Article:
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A LETTER TO MY SON TO SET THINGS STRAIGHT

Photo by Redd Angelo

By Irena Ioannou

Are you also distraught every time students burst into their high school, gunning down anyone who crosses their path? Are you frustrated when you read analyses that attempt to justify what triggered the perpetrators’ “outburst”, by commenting that the shooter had been “rejected” by a woman, and how things could be different if he hadn’t been treated “unfairly”?

Have you noticed how these shooters are almost exclusively male? Do you ever wonder why? Don’t girls also get rejected or embarrassed by boys? Where then, is their murderous rage?

If history has taught as one thing, it is that violence is never the answer. Nor hatred. And there is a lot of hatred going around lately. People who look back at the old times, when the world made more sense. To them.

Raising sons was never easy. Today it’s even more challenging, since we must count on younger men to break the cycle of hatred and violence. As a mother of a teenage son, I’m deeply troubled by the mass killings in schools, and feel that this is the right time to put some things straight.

Dear Son:

Women are not brought into this world to applaud you

I was raised in a totally different era, and I have biases I cannot always overcome. I thought I was being fair, but I made mistakes, the most embarrassing being that I overdid it with my admiration of you. I treated you differently than I treated your sisters.

I praised you for who you were, instead of applauding you for the effort you made. I emphasized your brilliance, while I took your sister’s hard work for granted. I applauded you more for cleaning your room, than your sister for the entire house. I got excited when you deigned to play with the baby, while I required your sister to change her diapers, feed her, and put her to sleep.

The result is you’ve grown up to believe everyone is here to glorify you no matter your actions and your lack of effort, and it blows your mind that not all women view you as your mother does.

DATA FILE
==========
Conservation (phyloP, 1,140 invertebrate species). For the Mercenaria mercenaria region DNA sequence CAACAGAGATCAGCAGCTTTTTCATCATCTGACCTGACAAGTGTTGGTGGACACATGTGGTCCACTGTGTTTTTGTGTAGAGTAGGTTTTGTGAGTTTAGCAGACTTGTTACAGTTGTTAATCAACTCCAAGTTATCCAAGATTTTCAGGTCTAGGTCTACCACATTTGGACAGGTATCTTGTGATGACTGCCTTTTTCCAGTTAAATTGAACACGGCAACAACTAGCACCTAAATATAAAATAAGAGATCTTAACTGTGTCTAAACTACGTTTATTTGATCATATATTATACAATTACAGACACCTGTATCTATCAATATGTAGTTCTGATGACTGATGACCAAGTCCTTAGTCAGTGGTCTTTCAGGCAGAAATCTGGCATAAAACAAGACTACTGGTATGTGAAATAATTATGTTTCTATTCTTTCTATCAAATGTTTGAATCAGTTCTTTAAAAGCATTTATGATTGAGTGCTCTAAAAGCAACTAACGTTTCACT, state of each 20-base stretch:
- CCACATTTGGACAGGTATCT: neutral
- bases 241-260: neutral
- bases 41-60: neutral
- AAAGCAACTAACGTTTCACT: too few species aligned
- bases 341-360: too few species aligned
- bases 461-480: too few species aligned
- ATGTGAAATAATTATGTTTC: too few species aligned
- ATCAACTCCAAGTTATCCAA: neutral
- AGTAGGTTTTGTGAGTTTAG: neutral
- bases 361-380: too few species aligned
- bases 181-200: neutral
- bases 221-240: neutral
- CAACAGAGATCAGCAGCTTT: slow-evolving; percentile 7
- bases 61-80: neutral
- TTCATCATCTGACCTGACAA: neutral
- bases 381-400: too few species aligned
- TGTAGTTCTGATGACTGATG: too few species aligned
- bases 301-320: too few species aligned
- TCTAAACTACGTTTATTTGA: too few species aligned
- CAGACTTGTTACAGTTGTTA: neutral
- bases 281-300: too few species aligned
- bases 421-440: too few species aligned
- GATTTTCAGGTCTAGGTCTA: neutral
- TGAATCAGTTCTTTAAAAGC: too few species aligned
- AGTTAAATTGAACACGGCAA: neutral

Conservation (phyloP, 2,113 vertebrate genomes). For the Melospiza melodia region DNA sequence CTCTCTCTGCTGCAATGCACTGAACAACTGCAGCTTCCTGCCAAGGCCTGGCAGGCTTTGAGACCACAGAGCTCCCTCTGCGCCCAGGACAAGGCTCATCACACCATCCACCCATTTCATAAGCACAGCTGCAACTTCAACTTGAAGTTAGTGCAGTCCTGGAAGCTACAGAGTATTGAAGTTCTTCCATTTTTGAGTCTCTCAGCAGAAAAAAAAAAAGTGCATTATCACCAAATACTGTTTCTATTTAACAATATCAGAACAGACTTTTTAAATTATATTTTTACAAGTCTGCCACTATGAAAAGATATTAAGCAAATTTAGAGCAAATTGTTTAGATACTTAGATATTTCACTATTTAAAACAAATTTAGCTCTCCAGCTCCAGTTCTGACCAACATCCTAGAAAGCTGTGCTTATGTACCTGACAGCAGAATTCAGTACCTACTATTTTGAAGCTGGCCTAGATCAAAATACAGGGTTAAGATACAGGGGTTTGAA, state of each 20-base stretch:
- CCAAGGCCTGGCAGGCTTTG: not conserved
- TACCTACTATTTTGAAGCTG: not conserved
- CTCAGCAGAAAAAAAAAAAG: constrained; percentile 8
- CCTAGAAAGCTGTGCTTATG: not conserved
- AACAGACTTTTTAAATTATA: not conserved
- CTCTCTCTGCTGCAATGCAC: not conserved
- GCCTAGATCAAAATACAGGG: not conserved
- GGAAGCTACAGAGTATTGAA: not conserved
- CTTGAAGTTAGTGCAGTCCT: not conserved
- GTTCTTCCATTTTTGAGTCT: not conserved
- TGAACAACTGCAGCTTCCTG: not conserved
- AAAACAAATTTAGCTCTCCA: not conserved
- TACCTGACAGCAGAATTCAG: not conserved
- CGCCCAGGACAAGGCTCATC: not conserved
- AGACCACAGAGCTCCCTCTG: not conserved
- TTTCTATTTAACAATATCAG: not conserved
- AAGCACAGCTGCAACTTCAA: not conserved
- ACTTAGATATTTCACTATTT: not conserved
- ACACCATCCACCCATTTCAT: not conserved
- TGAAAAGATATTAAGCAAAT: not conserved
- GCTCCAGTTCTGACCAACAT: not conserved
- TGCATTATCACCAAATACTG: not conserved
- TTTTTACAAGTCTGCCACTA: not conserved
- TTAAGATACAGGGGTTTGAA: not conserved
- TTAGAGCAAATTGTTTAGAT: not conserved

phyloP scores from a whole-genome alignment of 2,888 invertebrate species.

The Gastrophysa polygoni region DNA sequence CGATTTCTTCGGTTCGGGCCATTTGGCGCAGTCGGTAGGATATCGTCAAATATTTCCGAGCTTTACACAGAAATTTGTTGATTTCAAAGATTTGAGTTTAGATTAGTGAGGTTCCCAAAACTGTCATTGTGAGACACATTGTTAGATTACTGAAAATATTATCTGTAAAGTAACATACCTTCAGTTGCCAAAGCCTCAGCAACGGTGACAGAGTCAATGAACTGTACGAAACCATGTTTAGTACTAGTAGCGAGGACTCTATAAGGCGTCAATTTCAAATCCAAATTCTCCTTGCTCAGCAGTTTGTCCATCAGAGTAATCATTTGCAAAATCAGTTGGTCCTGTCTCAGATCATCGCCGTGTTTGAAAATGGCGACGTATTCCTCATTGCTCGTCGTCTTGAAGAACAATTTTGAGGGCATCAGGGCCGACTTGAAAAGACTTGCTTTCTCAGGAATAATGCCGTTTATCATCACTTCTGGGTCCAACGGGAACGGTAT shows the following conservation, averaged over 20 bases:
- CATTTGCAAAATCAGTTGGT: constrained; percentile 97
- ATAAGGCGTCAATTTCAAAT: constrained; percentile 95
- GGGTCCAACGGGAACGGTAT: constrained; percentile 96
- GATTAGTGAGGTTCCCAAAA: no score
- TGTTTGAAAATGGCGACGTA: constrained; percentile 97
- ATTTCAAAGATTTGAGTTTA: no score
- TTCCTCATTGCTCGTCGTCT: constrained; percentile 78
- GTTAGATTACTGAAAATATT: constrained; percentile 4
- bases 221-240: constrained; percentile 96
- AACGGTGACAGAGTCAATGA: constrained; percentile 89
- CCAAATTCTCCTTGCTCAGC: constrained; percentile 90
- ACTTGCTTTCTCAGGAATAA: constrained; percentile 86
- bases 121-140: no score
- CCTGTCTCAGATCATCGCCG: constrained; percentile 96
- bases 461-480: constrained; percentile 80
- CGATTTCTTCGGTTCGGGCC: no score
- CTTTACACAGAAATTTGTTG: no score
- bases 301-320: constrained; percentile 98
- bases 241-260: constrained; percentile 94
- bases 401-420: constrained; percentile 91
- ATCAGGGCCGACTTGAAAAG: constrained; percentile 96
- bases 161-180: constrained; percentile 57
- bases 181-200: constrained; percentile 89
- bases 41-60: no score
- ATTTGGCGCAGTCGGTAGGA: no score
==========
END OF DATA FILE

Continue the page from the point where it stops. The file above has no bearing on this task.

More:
That has to be confusing. You believe there must be something wrong about these other women, right? They can’t see how great you are. They’re probably just haters. Instead of reflecting on whether your image of your own value is justified, you nurture feelings of resentment.

Your feelings don’t come before others’

Whenever you had a problem with a classmate at school you were led to believe you had to handle it on your own, the same way your sisters were encouraged to ignore it. Without wanting to, I made you internalize the notion that you have the power to stop people from treating you unfairly—or at least what you think of as unfairly—while your sisters don’t in the same extent. I taught you it’s ok to get angry. At the same time you realized you weren’t to blame for striking back since you weren’t the one who started it.

The worst part of it is that it enforced the idea that your feelings have more value than your sisters’, because you are a man. The same idea that gets through whenever you watch television and you see women devalued by staying silent next to a male anchorman who makes jokes about their appearance, or women ushered to satisfy each of their partners’ endless needs so as not to lose them. The same idea you get when you see me making dinner after work while your father sits down on the couch and waits.

Not every woman will be attracted to you

Son, when a woman says “no”, take her word for it. If she utters it politely, it’s not because she hasn’t made up her mind, or that she’ll change it later. Once she says “no” stop. Continuing to “try to change her mind” is harassment.

Seriously, the science behind human attraction is complicated, biologically conditioned, and no woman says no to romantic advances just to spite a man. You can’t hate anyone for not feeling sexually attracted to you, and a woman’s rejection says nothing about your value.

My boy, don’t base your happiness on other people. We all see the advertisements where men assert their power by having an attractive woman by their side, but that’s just that: an advertisement. A woman is not a means to prove anything, her rejecting you shouldn’t impact your self-esteem.

Handle your disappointment

Listen up son. Don’t constantly look for excuses to justify your shortcomings, instead of reflecting, and realizing that everything begins and ends in your own hands. Your future, any future, cannot be built in anger.

We all fail, we all get trampled over by someone we think is the love of our lives, and we all lose jobs to people we consider second-string. Occasionally, we all feel disappointed, and torment ourselves with the whys. Why is the world so unfair? Why did it happen to me? The easy way out is to look for someone to blame, to funnel our disappointment towards an easy target. Keep in mind that the world doesn’t evolve around us and that every person has their own issues to worry about, their own problems to solve.

As for us parents, nothing justifies violence towards other people. Parents should not only worry about making sure that their children are not bullied. They should also make sure they are not raising more bullies. There are already enough.

Irena Ioannou writes from Crete, Greece and her work has recently appeared or is forthcoming in Betty Fedora, Flash: The International Short-Short Story Magazine, Mortar, OTV, and elsewhere. She is a mother of five.

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